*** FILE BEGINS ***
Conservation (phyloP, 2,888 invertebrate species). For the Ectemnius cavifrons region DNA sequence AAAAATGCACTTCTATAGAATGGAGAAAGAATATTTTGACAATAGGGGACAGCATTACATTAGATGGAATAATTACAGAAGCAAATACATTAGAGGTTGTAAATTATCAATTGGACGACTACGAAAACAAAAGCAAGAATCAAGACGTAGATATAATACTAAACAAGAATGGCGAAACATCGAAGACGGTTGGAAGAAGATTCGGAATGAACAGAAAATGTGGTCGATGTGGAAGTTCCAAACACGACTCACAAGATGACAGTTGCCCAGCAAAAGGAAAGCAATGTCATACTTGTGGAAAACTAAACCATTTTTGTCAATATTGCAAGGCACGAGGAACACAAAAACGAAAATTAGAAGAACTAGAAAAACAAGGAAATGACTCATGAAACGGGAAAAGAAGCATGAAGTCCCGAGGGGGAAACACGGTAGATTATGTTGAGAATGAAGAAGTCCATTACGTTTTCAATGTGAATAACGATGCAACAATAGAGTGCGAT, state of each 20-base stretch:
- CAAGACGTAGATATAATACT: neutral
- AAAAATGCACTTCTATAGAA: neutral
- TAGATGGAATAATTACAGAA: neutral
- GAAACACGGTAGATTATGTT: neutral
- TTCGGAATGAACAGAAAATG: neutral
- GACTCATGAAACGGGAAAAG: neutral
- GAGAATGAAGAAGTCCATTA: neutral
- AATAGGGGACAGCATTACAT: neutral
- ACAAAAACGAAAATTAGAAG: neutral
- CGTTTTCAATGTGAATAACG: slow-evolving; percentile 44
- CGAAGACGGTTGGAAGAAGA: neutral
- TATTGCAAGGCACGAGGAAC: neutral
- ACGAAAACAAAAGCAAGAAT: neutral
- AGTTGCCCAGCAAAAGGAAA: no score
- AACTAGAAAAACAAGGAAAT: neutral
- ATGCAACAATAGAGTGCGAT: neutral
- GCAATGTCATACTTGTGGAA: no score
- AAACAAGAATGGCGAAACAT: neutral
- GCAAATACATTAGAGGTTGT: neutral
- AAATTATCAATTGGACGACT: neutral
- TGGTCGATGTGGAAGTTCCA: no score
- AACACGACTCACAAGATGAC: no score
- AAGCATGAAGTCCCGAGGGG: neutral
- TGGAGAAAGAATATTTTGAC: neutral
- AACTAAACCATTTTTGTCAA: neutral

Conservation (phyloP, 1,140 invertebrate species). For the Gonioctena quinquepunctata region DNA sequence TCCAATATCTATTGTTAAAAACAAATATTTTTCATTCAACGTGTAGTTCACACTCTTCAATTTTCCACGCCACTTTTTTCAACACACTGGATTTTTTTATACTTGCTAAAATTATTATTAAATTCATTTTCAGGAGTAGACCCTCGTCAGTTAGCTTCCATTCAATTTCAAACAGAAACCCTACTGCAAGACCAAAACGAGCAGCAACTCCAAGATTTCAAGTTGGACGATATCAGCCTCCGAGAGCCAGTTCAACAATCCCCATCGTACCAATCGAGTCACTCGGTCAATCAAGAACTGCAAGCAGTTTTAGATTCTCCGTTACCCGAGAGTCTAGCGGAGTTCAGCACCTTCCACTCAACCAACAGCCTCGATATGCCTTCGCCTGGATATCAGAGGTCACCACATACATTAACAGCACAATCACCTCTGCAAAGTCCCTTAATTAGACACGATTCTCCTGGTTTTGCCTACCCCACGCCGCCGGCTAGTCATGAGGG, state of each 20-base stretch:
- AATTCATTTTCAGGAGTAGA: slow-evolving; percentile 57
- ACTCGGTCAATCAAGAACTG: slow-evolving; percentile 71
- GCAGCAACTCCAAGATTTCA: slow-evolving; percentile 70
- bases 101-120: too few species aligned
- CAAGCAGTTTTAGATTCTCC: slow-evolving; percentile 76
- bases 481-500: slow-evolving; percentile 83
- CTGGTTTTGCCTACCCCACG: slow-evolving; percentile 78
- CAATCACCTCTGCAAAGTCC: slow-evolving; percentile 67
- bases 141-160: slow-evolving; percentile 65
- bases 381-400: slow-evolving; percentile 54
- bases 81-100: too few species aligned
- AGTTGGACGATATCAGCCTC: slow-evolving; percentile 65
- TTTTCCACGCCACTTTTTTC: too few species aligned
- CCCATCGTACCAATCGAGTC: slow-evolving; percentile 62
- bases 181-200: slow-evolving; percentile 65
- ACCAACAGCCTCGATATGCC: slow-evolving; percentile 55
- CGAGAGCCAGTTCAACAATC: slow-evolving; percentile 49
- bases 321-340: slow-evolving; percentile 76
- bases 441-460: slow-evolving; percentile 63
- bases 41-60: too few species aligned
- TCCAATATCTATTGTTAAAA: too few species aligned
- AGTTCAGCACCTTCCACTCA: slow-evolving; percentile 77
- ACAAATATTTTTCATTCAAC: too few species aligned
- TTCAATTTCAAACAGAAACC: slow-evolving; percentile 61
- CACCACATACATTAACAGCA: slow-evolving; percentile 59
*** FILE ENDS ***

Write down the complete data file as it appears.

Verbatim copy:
Conservation (phyloP, 2,888 invertebrate species). For the Ectemnius cavifrons region DNA sequence AAAAATGCACTTCTATAGAATGGAGAAAGAATATTTTGACAATAGGGGACAGCATTACATTAGATGGAATAATTACAGAAGCAAATACATTAGAGGTTGTAAATTATCAATTGGACGACTACGAAAACAAAAGCAAGAATCAAGACGTAGATATAATACTAAACAAGAATGGCGAAACATCGAAGACGGTTGGAAGAAGATTCGGAATGAACAGAAAATGTGGTCGATGTGGAAGTTCCAAACACGACTCACAAGATGACAGTTGCCCAGCAAAAGGAAAGCAATGTCATACTTGTGGAAAACTAAACCATTTTTGTCAATATTGCAAGGCACGAGGAACACAAAAACGAAAATTAGAAGAACTAGAAAAACAAGGAAATGACTCATGAAACGGGAAAAGAAGCATGAAGTCCCGAGGGGGAAACACGGTAGATTATGTTGAGAATGAAGAAGTCCATTACGTTTTCAATGTGAATAACGATGCAACAATAGAGTGCGAT, state of each 20-base stretch:
- CAAGACGTAGATATAATACT: neutral
- AAAAATGCACTTCTATAGAA: neutral
- TAGATGGAATAATTACAGAA: neutral
- GAAACACGGTAGATTATGTT: neutral
- TTCGGAATGAACAGAAAATG: neutral
- GACTCATGAAACGGGAAAAG: neutral
- GAGAATGAAGAAGTCCATTA: neutral
- AATAGGGGACAGCATTACAT: neutral
- ACAAAAACGAAAATTAGAAG: neutral
- CGTTTTCAATGTGAATAACG: slow-evolving; percentile 44
- CGAAGACGGTTGGAAGAAGA: neutral
- TATTGCAAGGCACGAGGAAC: neutral
- ACGAAAACAAAAGCAAGAAT: neutral
- AGTTGCCCAGCAAAAGGAAA: no score
- AACTAGAAAAACAAGGAAAT: neutral
- ATGCAACAATAGAGTGCGAT: neutral
- GCAATGTCATACTTGTGGAA: no score
- AAACAAGAATGGCGAAACAT: neutral
- GCAAATACATTAGAGGTTGT: neutral
- AAATTATCAATTGGACGACT: neutral
- TGGTCGATGTGGAAGTTCCA: no score
- AACACGACTCACAAGATGAC: no score
- AAGCATGAAGTCCCGAGGGG: neutral
- TGGAGAAAGAATATTTTGAC: neutral
- AACTAAACCATTTTTGTCAA: neutral

Conservation (phyloP, 1,140 invertebrate species). For the Gonioctena quinquepunctata region DNA sequence TCCAATATCTATTGTTAAAAACAAATATTTTTCATTCAACGTGTAGTTCACACTCTTCAATTTTCCACGCCACTTTTTTCAACACACTGGATTTTTTTATACTTGCTAAAATTATTATTAAATTCATTTTCAGGAGTAGACCCTCGTCAGTTAGCTTCCATTCAATTTCAAACAGAAACCCTACTGCAAGACCAAAACGAGCAGCAACTCCAAGATTTCAAGTTGGACGATATCAGCCTCCGAGAGCCAGTTCAACAATCCCCATCGTACCAATCGAGTCACTCGGTCAATCAAGAACTGCAAGCAGTTTTAGATTCTCCGTTACCCGAGAGTCTAGCGGAGTTCAGCACCTTCCACTCAACCAACAGCCTCGATATGCCTTCGCCTGGATATCAGAGGTCACCACATACATTAACAGCACAATCACCTCTGCAAAGTCCCTTAATTAGACACGATTCTCCTGGTTTTGCCTACCCCACGCCGCCGGCTAGTCATGAGGG, state of each 20-base stretch:
- AATTCATTTTCAGGAGTAGA: slow-evolving; percentile 57
- ACTCGGTCAATCAAGAACTG: slow-evolving; percentile 71
- GCAGCAACTCCAAGATTTCA: slow-evolving; percentile 70
- bases 101-120: too few species aligned
- CAAGCAGTTTTAGATTCTCC: slow-evolving; percentile 76
- bases 481-500: slow-evolving; percentile 83
- CTGGTTTTGCCTACCCCACG: slow-evolving; percentile 78
- CAATCACCTCTGCAAAGTCC: slow-evolving; percentile 67
- bases 141-160: slow-evolving; percentile 65
- bases 381-400: slow-evolving; percentile 54
- bases 81-100: too few species aligned
- AGTTGGACGATATCAGCCTC: slow-evolving; percentile 65
- TTTTCCACGCCACTTTTTTC: too few species aligned
- CCCATCGTACCAATCGAGTC: slow-evolving; percentile 62
- bases 181-200: slow-evolving; percentile 65
- ACCAACAGCCTCGATATGCC: slow-evolving; percentile 55
- CGAGAGCCAGTTCAACAATC: slow-evolving; percentile 49
- bases 321-340: slow-evolving; percentile 76
- bases 441-460: slow-evolving; percentile 63
- bases 41-60: too few species aligned
- TCCAATATCTATTGTTAAAA: too few species aligned
- AGTTCAGCACCTTCCACTCA: slow-evolving; percentile 77
- ACAAATATTTTTCATTCAAC: too few species aligned
- TTCAATTTCAAACAGAAACC: slow-evolving; percentile 61
- CACCACATACATTAACAGCA: slow-evolving; percentile 59